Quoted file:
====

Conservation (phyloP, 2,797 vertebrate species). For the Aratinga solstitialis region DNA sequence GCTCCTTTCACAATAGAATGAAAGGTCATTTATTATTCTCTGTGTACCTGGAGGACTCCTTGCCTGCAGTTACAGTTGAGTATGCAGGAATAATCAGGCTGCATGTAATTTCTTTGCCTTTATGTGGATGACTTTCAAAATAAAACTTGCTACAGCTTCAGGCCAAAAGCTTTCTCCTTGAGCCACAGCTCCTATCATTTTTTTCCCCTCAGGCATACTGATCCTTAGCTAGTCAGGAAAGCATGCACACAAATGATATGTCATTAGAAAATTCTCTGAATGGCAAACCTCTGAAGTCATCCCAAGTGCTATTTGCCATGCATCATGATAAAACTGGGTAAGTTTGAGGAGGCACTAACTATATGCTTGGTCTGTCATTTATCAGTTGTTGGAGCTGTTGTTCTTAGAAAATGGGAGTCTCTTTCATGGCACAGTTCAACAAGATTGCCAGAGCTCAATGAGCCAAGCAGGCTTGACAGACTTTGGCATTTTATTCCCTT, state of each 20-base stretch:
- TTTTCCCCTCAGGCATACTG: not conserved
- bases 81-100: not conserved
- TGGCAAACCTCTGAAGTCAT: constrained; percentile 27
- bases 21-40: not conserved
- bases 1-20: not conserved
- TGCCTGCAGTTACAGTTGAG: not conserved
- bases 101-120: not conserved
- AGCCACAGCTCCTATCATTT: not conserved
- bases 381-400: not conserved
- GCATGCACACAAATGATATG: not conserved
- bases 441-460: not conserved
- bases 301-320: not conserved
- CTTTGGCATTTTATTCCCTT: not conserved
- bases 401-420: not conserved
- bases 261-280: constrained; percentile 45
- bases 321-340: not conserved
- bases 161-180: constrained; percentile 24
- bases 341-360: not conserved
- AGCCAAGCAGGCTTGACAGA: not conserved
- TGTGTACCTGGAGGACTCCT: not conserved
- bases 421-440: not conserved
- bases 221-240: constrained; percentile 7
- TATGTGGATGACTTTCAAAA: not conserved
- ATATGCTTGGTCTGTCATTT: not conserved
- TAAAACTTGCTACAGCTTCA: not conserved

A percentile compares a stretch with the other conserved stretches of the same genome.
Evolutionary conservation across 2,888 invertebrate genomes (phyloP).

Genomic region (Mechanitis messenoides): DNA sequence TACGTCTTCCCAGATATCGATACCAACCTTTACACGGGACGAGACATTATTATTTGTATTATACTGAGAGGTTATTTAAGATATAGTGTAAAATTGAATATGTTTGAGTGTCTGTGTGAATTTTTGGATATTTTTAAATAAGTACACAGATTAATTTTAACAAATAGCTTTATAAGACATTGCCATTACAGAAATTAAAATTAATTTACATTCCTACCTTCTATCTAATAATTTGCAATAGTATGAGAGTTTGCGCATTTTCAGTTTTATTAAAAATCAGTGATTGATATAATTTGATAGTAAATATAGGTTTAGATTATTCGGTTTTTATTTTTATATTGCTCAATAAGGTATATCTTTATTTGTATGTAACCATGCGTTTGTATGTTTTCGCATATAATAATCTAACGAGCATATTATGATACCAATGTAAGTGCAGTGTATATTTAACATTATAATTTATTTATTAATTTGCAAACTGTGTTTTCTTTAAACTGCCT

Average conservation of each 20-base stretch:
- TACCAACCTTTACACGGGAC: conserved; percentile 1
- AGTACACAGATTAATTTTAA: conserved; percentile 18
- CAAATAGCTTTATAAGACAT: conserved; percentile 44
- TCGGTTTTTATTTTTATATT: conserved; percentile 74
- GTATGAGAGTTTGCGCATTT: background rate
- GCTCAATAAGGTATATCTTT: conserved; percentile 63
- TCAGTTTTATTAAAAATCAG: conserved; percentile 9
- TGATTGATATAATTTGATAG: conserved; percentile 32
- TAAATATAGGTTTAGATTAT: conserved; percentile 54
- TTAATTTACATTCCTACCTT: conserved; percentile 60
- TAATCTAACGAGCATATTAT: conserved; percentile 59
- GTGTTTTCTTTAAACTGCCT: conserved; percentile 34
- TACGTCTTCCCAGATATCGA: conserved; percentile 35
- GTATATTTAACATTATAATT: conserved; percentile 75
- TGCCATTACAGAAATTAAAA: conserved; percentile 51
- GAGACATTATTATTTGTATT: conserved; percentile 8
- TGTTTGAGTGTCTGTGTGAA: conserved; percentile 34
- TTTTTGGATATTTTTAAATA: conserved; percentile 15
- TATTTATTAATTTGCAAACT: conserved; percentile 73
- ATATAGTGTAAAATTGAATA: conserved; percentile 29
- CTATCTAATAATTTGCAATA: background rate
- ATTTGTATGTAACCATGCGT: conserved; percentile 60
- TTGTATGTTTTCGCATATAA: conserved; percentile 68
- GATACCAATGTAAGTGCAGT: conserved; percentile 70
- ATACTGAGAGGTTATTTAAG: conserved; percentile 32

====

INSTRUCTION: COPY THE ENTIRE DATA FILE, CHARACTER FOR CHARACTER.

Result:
Conservation (phyloP, 2,797 vertebrate species). For the Aratinga solstitialis region DNA sequence GCTCCTTTCACAATAGAATGAAAGGTCATTTATTATTCTCTGTGTACCTGGAGGACTCCTTGCCTGCAGTTACAGTTGAGTATGCAGGAATAATCAGGCTGCATGTAATTTCTTTGCCTTTATGTGGATGACTTTCAAAATAAAACTTGCTACAGCTTCAGGCCAAAAGCTTTCTCCTTGAGCCACAGCTCCTATCATTTTTTTCCCCTCAGGCATACTGATCCTTAGCTAGTCAGGAAAGCATGCACACAAATGATATGTCATTAGAAAATTCTCTGAATGGCAAACCTCTGAAGTCATCCCAAGTGCTATTTGCCATGCATCATGATAAAACTGGGTAAGTTTGAGGAGGCACTAACTATATGCTTGGTCTGTCATTTATCAGTTGTTGGAGCTGTTGTTCTTAGAAAATGGGAGTCTCTTTCATGGCACAGTTCAACAAGATTGCCAGAGCTCAATGAGCCAAGCAGGCTTGACAGACTTTGGCATTTTATTCCCTT, state of each 20-base stretch:
- TTTTCCCCTCAGGCATACTG: not conserved
- bases 81-100: not conserved
- TGGCAAACCTCTGAAGTCAT: constrained; percentile 27
- bases 21-40: not conserved
- bases 1-20: not conserved
- TGCCTGCAGTTACAGTTGAG: not conserved
- bases 101-120: not conserved
- AGCCACAGCTCCTATCATTT: not conserved
- bases 381-400: not conserved
- GCATGCACACAAATGATATG: not conserved
- bases 441-460: not conserved
- bases 301-320: not conserved
- CTTTGGCATTTTATTCCCTT: not conserved
- bases 401-420: not conserved
- bases 261-280: constrained; percentile 45
- bases 321-340: not conserved
- bases 161-180: constrained; percentile 24
- bases 341-360: not conserved
- AGCCAAGCAGGCTTGACAGA: not conserved
- TGTGTACCTGGAGGACTCCT: not conserved
- bases 421-440: not conserved
- bases 221-240: constrained; percentile 7
- TATGTGGATGACTTTCAAAA: not conserved
- ATATGCTTGGTCTGTCATTT: not conserved
- TAAAACTTGCTACAGCTTCA: not conserved

A percentile compares a stretch with the other conserved stretches of the same genome.
Evolutionary conservation across 2,888 invertebrate genomes (phyloP).

Genomic region (Mechanitis messenoides): DNA sequence TACGTCTTCCCAGATATCGATACCAACCTTTACACGGGACGAGACATTATTATTTGTATTATACTGAGAGGTTATTTAAGATATAGTGTAAAATTGAATATGTTTGAGTGTCTGTGTGAATTTTTGGATATTTTTAAATAAGTACACAGATTAATTTTAACAAATAGCTTTATAAGACATTGCCATTACAGAAATTAAAATTAATTTACATTCCTACCTTCTATCTAATAATTTGCAATAGTATGAGAGTTTGCGCATTTTCAGTTTTATTAAAAATCAGTGATTGATATAATTTGATAGTAAATATAGGTTTAGATTATTCGGTTTTTATTTTTATATTGCTCAATAAGGTATATCTTTATTTGTATGTAACCATGCGTTTGTATGTTTTCGCATATAATAATCTAACGAGCATATTATGATACCAATGTAAGTGCAGTGTATATTTAACATTATAATTTATTTATTAATTTGCAAACTGTGTTTTCTTTAAACTGCCT

Average conservation of each 20-base stretch:
- TACCAACCTTTACACGGGAC: conserved; percentile 1
- AGTACACAGATTAATTTTAA: conserved; percentile 18
- CAAATAGCTTTATAAGACAT: conserved; percentile 44
- TCGGTTTTTATTTTTATATT: conserved; percentile 74
- GTATGAGAGTTTGCGCATTT: background rate
- GCTCAATAAGGTATATCTTT: conserved; percentile 63
- TCAGTTTTATTAAAAATCAG: conserved; percentile 9
- TGATTGATATAATTTGATAG: conserved; percentile 32
- TAAATATAGGTTTAGATTAT: conserved; percentile 54
- TTAATTTACATTCCTACCTT: conserved; percentile 60
- TAATCTAACGAGCATATTAT: conserved; percentile 59
- GTGTTTTCTTTAAACTGCCT: conserved; percentile 34
- TACGTCTTCCCAGATATCGA: conserved; percentile 35
- GTATATTTAACATTATAATT: conserved; percentile 75
- TGCCATTACAGAAATTAAAA: conserved; percentile 51
- GAGACATTATTATTTGTATT: conserved; percentile 8
- TGTTTGAGTGTCTGTGTGAA: conserved; percentile 34
- TTTTTGGATATTTTTAAATA: conserved; percentile 15
- TATTTATTAATTTGCAAACT: conserved; percentile 73
- ATATAGTGTAAAATTGAATA: conserved; percentile 29
- CTATCTAATAATTTGCAATA: background rate
- ATTTGTATGTAACCATGCGT: conserved; percentile 60
- TTGTATGTTTTCGCATATAA: conserved; percentile 68
- GATACCAATGTAAGTGCAGT: conserved; percentile 70
- ATACTGAGAGGTTATTTAAG: conserved; percentile 32